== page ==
On average, immigrants from Mexico and Central America have completed up to the 3rd grade of elementary school. In addition to not communicating in English, Latino immigrants may also be illiterate in written Spanish. They arrive with minimal economic resources and initially start working low paying jobs. They have a variety of legal statuses (undocumented, temporary visas, conditional residency, green card holder, naturalized citizens, etc.) some of which entail a clandestine existence. The lack of education, knowledge of English, financial means, and legal status, weigh heavily in the patient's decision making process.

Examples of Cultural Misunderstandings

Scenario A

Situation: A Latino patient is prepared for ambulatory surgery and is in a gurney in a holding area waiting to be wheeled into the operating room. The anesthesiologist comes by and, after a few questions about the patient's heart and lungs, he asks the patient if he prefers either local anesthesia, monitored sedation, or general anesthesia. The patient is bewildered because they have been asked to make medical decisions for which they have no training. Thy patient thinks "The doctor studied these things, he is the expert, so why doesn't he tell me what to do?". The provider is thinking: "Why can't the patient make up her mind? After all, I explained everything clearly. What's the hold up?"

Mitigation: Provider will be more directive with Latino patients actively suggesting the preferred option among those presented. The anesthesiologist could say "Of the options discussed, based on my years of experience, I think that monitored sedation is the way to go here. It will keep you comfortable but you will still be able to speak up or answer our questions". This is preferable over the "We could do A, B, C, or D; what would you like to do?" approach that lacks any accompanying recommendation at the end. Provider will allow time for patient to consult with family and extended home support network before an important decision is made, even if they are not present on the day of the consultation. After all patient may need to arrange for somebody to drive them, shop for groceries, babysit, take time off work, pick up mediation, etc.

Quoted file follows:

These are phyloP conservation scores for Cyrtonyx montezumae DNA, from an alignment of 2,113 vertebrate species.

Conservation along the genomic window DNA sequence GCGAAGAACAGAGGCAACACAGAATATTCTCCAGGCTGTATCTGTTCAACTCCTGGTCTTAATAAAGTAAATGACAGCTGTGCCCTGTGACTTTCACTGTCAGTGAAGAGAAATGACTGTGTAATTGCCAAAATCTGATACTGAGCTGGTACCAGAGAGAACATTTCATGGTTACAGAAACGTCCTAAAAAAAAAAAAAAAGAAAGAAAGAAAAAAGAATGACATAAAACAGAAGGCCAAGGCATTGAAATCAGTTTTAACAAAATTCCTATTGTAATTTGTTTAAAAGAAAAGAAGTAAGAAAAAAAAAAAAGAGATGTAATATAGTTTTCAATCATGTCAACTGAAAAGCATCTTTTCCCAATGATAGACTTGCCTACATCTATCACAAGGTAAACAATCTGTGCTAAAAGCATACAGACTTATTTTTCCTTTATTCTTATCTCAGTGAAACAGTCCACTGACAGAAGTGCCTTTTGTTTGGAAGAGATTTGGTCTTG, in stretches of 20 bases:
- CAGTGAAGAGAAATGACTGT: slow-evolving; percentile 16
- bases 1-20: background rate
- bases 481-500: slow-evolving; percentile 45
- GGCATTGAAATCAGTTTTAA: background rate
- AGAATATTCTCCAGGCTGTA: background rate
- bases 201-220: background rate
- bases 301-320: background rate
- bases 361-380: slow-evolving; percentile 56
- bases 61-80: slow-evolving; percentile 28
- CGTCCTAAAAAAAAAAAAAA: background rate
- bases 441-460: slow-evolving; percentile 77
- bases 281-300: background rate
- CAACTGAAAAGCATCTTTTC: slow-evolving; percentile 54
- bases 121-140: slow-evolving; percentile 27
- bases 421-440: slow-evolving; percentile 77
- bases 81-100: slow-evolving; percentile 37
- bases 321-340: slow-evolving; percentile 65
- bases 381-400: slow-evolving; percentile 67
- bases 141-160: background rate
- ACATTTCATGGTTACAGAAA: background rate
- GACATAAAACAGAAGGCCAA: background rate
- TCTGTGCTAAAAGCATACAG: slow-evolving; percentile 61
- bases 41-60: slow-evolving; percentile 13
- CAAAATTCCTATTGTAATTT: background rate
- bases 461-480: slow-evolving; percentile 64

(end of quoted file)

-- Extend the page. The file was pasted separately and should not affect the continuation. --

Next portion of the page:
Scenario B

Situation: A Latino patient is a no-show to her prenatal OBGYN appointment for the fourth consecutive time in two months. All attempts to reach her by phone go to a voicemail that is full. With reluctance the doctor decides to drop the patient to free up her schedule for other expectant mothers that need following. It is later discovered that the Latino patient had to take 3 different buses to get to her appointments. Her phone was damaged and she was waiting for her next paycheck to replace it. Eventually she heard the appointment reminder calls from the medical office, but they were in English and by the time she found somebody to interpret them for her, the appointments had passed. On top of that, her boss threatened to let her go if she took any more time off work for her appointments and she is afraid to speak up because of her illegal status.

Mitigation: When Latino patients are first seen, the provider and office staff explore the existence of any financial or legal impediments that could interfere with medical care. It will not be assumed that the patient has their own means of transportation, sufficient funds to make co-payments or to pay for over-the-counter medications, or that they can easily take time off work. It may not be the medical facility's responsibility to resolve these issues, but they should be aware of them and facilitates things when possible. For example, the patient could be seen at a satellite clinic that is closer to their home and easier to reach, or free pharmaceutical samples could be given to patients that are struggling financially.

This article is part of a series on Latino Culture and Healthcare.
View the main article here.